所以，看看iPhone X引起怎样的反响应该会很有趣。苹果公司新出的这款智能手机增加了面部识别功能Face ID。用户可以通过刷脸解锁手机，不再需要输入密码或按指纹。
Who would have thought that the introduction of the smartphone would lead to a decline in phone calls? Who would have imagined that the proliferation of Internet-connected mobile devices would correspond with an increase in printing? Who would foresee that social media would become a primary mode of media consumption?
You can test as many use cases as you can think of in the laboratory before you introduce a new technology, but naturally, you can’t prepare for the ones you can’t imagine.
So it’s with great fascination that the world watches the rollout of Apple’s iPhone X, which includes Face ID, a facial recognition security feature that allows you to use your face, rather than your thumbprint or passcode, to log into your mobile device.
Early reviewers are already putting Face ID through its paces, and the applications are, how should we say, interesting. Here’s a look at some of the most notable.
美国媒体《华尔街日报》和Business Insider 分别请了三胞胎和双胞胎测试Face ID能否准确辨别用户。结果并不一致。《华尔街日报》的测试中，8岁三胞胎骗过了Face ID，Business Insider的测试中，双胞胎没能蒙混过关。
《财富》杂志的科技与商业报道记者丹·雷辛格指出，iPhone X各种先期测评显示，在光线明亮的环境下，Face ID的识别效果看来比预期好，但阳光直射或者光线变化的时候可能出错。
美国科技媒体CNET高级编辑斯科特·斯特恩在测评文章中写道：“在接近伸手不见五指的房间里，仅凭iPhone屏幕发出的光线，Face ID也可以准确识别。”而后他又加了一句：“我们还需要做更多测试，看看Face ID的极限。”
跟美国机动车辆管理局对驾照相片的要求差不多，异物遮脸后Face ID就认不大出来了。美国科技博客Gizmodo的博主亚历克斯·克兰茨在文章中写道：“要顺利用Face ID解锁，就得把围巾拉到鼻子下，帽沿要高过眉毛。”他指出，冬天用户可能（对这种硬性要求）感到不便。
CNET和Gizmodo都对Face ID测试了戴眼镜用户的识别效果。结果有好有坏：Gizmodo的克兰茨说，系统只花了几小时就让“Face ID的模式适应了我脸上的大眼镜”。他认为，Face ID需要时间学习。CNET的斯特恩说得更简练：“我戴墨镜不影响Face ID识别。”
别指望Face ID会像之前的指纹识别功能Touch ID一样自动解锁手机，那样跨越力度有点大。CNET的斯特恩指出，为了避免误用，“识别我的面部以后，手机只是‘准备好解锁’。我还得用手指划过屏幕才能完成解锁。多花不了什么时间，但多出来的步骤意味着不会立刻解锁。”
和Touch ID一样，Face ID如果未能识别面部，就会需要密码解锁，影响新功能对用户的吸引力。CNET的斯特恩写道：“尝试Face ID解锁失败后，iPhone X有时会要求我重新输入密码，输入正确的密码前都无法使用Face ID。如果你用过Touch ID就明白，这就像手指沾水的时候解锁失败一样。”
虽然测评者只能使用一天iPhone X，但大多数人都认为，Face ID几乎适合现实世界中所有场景。
亲自做了先期测评后，《时代》杂志记者丽莎·艾迪西克在文章中写道：“无论我是在明亮的办公室，在漆黑的屋里，还是戴上墨镜，Face ID都很快认出了我。三星的智能手机Galaxy S8+可没这么厉害。”
美国科技媒体The Verge的记者尼雷·帕特尔则换了一种方式：“好消息是大部分情况下Face ID很好用，坏消息是也会有失灵的时候。” （财富中文网）
Identical twins could pose a problem.
Both the Wall Street Journal and Business Insider tapped twins (and in one case, triplets) to see if Face ID could pass muster. Results were mixed. The Journal‘s 8-year-old triplets foiled the facial recognition system while Business Insider’s twins did not.
“The three seemed far more excited about defeating the system than afraid their brothers might one day break into their iPhones,” the Journal’s Joanna Stern writes. Still, “FaceID is secure, fast, reliable and very easy to use.”
It may not work as well in extreme light.
As Fortune’s own Don Reisinger notes, Face ID appears to work better than expected in very bright environments, according to various early reviews of Apple’s iPhone X, but direct sunlight or changing conditions could trip it up.
It’s nothing to worry about, biometric technology expert Kevin Bowyer tells Reisinger. “Sure, there is probably something in some extreme conditions—maybe high noon in Death Valley or something,” he says. “But I will be surprised if anyone had documented any large problem in normal sunny conditions.”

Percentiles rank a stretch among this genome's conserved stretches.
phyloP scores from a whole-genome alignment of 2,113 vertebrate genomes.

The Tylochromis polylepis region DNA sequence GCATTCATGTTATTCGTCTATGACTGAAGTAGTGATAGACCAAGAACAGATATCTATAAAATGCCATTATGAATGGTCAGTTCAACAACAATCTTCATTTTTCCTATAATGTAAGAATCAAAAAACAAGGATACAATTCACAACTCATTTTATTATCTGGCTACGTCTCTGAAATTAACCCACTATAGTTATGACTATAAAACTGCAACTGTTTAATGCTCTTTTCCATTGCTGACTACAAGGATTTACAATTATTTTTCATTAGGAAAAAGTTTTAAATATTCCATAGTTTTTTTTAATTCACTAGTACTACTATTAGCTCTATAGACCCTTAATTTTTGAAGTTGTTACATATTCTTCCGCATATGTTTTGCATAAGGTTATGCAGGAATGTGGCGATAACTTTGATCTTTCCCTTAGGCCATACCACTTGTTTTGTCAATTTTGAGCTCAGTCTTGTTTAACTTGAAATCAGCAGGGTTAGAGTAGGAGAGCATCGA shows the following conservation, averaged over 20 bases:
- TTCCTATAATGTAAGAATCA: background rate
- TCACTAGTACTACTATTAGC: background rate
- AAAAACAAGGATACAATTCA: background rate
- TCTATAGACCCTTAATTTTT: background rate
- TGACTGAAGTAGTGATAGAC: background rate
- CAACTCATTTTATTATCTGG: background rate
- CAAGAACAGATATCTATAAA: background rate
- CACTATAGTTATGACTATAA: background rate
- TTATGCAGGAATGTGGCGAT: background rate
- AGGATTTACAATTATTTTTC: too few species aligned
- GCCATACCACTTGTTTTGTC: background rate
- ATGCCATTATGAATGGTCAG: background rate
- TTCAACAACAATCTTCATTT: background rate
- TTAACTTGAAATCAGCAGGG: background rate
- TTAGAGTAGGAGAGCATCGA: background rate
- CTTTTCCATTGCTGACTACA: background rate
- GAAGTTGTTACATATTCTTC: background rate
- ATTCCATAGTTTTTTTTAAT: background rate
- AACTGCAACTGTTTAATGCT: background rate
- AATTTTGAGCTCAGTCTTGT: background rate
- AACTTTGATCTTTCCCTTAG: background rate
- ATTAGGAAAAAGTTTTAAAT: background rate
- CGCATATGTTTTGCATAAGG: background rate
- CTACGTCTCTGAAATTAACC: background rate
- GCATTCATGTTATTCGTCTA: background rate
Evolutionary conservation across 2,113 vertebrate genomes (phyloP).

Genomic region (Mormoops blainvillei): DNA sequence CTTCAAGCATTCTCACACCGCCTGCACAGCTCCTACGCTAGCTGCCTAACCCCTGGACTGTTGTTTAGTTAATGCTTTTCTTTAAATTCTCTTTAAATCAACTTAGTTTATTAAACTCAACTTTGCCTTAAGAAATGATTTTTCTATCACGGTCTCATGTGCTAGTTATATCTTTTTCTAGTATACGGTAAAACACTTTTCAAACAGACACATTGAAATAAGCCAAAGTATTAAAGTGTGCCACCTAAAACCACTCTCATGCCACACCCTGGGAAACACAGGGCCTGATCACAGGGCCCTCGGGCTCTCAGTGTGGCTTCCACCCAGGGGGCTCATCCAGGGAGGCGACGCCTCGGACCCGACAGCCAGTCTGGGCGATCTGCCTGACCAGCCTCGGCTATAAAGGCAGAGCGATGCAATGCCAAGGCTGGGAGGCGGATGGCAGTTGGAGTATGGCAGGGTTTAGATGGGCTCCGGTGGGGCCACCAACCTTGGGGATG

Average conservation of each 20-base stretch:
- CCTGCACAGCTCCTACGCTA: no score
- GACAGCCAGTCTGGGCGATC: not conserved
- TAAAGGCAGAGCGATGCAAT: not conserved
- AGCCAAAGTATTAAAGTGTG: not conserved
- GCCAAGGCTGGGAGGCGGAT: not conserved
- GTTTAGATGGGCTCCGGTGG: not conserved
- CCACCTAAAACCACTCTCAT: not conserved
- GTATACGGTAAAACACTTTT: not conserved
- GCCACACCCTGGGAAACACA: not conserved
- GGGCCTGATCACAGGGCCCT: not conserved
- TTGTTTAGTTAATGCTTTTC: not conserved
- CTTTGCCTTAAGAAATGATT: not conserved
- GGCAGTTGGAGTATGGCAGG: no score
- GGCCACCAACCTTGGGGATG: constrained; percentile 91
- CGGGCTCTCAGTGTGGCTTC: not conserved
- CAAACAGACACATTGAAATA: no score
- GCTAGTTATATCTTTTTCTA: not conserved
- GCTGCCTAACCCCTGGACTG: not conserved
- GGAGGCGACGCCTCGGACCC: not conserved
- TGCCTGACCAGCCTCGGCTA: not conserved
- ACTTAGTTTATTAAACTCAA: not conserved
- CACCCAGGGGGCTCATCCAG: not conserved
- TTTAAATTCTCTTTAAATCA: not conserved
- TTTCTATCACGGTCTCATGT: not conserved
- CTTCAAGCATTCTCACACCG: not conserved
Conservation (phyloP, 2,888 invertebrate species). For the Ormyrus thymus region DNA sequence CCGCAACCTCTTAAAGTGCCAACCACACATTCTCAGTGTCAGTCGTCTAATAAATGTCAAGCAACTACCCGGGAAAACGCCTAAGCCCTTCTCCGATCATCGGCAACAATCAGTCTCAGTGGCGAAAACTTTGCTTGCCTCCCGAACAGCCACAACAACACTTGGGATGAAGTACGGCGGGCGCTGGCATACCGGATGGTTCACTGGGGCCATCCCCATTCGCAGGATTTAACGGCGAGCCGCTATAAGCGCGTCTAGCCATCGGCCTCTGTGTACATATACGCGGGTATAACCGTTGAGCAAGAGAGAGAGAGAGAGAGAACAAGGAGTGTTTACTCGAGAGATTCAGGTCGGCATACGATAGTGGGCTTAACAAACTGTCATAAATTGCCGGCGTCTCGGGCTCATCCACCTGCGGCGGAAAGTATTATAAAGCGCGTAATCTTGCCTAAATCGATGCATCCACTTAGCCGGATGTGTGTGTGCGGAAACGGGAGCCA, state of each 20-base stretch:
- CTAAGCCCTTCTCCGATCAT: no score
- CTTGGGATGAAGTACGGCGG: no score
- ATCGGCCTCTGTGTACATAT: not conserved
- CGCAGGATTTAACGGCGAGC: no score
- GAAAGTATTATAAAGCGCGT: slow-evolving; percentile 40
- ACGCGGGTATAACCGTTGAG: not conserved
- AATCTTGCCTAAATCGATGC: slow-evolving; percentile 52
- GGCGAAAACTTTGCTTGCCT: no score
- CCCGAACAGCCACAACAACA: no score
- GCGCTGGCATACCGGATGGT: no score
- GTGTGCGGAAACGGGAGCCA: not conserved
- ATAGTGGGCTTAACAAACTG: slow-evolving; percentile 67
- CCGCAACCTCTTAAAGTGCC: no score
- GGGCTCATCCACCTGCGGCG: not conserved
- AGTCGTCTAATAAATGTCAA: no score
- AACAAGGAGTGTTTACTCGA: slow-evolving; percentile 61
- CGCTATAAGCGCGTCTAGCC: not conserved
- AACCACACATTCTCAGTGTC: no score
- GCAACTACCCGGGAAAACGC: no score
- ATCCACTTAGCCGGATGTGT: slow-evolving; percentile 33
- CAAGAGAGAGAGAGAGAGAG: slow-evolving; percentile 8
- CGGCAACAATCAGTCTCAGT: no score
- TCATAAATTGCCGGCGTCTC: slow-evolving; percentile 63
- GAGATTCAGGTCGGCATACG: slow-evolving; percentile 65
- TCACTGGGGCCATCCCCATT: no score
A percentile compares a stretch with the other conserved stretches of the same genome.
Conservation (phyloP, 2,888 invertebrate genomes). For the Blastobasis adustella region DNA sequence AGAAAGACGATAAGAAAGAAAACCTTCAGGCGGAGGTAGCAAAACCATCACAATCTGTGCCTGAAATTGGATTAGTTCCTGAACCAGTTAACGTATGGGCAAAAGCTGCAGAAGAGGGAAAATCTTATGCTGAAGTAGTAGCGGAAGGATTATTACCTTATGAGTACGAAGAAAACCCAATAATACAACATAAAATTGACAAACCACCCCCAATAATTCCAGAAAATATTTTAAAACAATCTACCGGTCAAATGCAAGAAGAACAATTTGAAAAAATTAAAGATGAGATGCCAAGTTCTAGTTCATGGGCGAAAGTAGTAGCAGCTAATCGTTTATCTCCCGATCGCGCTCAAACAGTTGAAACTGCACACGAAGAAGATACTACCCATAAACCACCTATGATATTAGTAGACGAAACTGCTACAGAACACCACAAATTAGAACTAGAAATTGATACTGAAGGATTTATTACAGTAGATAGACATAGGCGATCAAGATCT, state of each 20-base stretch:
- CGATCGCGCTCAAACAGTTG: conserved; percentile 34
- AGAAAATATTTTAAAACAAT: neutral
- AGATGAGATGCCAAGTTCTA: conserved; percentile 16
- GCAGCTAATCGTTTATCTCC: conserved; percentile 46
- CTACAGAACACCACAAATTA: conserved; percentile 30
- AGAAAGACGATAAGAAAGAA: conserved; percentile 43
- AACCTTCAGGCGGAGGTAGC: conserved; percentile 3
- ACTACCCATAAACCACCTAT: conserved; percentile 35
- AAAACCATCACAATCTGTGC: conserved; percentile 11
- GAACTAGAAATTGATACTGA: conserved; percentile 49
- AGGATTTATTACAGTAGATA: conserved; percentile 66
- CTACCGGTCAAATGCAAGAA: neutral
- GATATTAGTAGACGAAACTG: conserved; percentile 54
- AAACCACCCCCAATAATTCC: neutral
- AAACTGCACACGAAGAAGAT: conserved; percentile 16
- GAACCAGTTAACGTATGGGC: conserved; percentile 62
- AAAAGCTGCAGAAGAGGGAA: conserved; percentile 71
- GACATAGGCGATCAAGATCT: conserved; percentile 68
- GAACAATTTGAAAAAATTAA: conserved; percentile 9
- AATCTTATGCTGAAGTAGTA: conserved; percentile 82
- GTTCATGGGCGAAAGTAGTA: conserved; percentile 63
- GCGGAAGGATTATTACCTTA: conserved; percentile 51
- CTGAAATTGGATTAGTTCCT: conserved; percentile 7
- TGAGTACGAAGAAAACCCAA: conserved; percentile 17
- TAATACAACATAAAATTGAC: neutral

…but it thrives in extreme dark.
You might be surprised that facial recognition technology works in almost complete darkness—until, that is, you learn that Face ID uses infrared light to function.
“Face ID worked perfectly in an almost completely dark room, too, lit only by the iPhone’s screen,” CNET’s Scott Stein wrote in his review, before adding: “We’ll still need to do a lot more testing to see what Face ID’s limits are.”
It may not be scarf or hat-friendly.
Much like the DMV for a driver’s license photo, Face ID isn’t too keen on foreign objects blocking your face. “Face ID demands you lose the scarf over your nose or the hat pulled down past your eyebrows,” Alex Cranz writes at Gizmodo, noting that people in winter climates may find this to be a (necessary) inconvenience.
…and there are mixed reviews about eyeglasses.
Both CNET and Gizmodo tested Face ID for eyeglasses. The results were mixed: Gizmodo’s Cranz writes that the system took mere hours “for the Face ID module to understand the big planes of plastic in front of my face,” noting that it learns over time. CNET’s Stein was more succinct: “Face ID didn’t mind my sunglasses.”
It doesn’t automatically unlock your phone.
Don’t expect that Face ID will simply unlock your phone automatically the way Apple’s Touch ID did—that’s a bit aggressive. To prevent misuse, “The phone ‘readies for unlock’ when it recognizes my face,” CNET’s Stein notes. “The iPhone still needs my finger-swipe to finish the unlock. It’s fast, but that extra step means it’s not instantaneous.”
And sometimes, you can get locked out of facial recognition entirely.
Like Apple’s Touch ID, Face ID falls back on the passcode in the event facial recognition fails, muting the allure of the new technology. “The iPhone X occasionally asked me to re-enter the passcode after a failed Face ID attempt, then locked out further Face ID efforts until I entered the passcode again,” CNET’s Stein writes. “If you’ve used Touch ID, this will remind you of trying to use an iPhone with wet fingers.”
Still, early reviews are positive.
Though reviewers have only had Apple’s iPhone X for one day, most have come to the conclusion that Face ID delivers in almost every reasonable real-world situation.
“Face ID recognized me quickly whether I was in a brightly lit office, in a completely dark room, or wearing sunglasses,” Time’s Lisa Eadicicco writes in her hands-on early review. “That wasn’t so with Samsung’s Galaxy S8+.”
The Verge‘s Nilay Patel put it another way: “The good news is that Face ID mostly works great. The bad news is that sometimes it doesn’t.”